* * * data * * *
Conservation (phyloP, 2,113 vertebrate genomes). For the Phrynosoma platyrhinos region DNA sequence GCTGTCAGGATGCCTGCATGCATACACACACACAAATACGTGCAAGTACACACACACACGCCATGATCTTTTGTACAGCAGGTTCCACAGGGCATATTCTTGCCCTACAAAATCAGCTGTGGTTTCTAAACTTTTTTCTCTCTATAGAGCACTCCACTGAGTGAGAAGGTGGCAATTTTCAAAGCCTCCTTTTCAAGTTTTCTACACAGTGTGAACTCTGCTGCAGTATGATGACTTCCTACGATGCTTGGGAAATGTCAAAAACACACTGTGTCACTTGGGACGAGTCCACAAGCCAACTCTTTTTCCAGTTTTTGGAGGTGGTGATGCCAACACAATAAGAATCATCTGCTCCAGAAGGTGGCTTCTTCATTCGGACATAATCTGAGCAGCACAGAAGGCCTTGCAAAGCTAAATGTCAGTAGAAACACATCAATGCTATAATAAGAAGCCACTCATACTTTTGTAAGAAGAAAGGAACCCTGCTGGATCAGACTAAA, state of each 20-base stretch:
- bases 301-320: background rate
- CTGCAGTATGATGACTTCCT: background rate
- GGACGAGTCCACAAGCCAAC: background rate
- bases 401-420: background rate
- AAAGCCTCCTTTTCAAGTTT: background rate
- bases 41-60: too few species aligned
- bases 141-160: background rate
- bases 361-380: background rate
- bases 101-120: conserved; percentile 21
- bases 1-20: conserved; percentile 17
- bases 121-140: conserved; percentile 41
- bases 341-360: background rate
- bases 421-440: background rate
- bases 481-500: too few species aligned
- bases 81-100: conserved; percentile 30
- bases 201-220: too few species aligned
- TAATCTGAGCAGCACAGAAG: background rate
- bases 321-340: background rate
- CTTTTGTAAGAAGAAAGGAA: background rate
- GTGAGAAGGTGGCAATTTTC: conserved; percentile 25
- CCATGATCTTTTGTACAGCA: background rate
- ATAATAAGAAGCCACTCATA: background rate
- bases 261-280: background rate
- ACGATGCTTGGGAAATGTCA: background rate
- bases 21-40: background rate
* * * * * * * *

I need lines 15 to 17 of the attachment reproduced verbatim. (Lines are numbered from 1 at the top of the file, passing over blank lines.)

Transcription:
- bases 481-500: too few species aligned
- bases 81-100: conserved; percentile 30
- bases 201-220: too few species aligned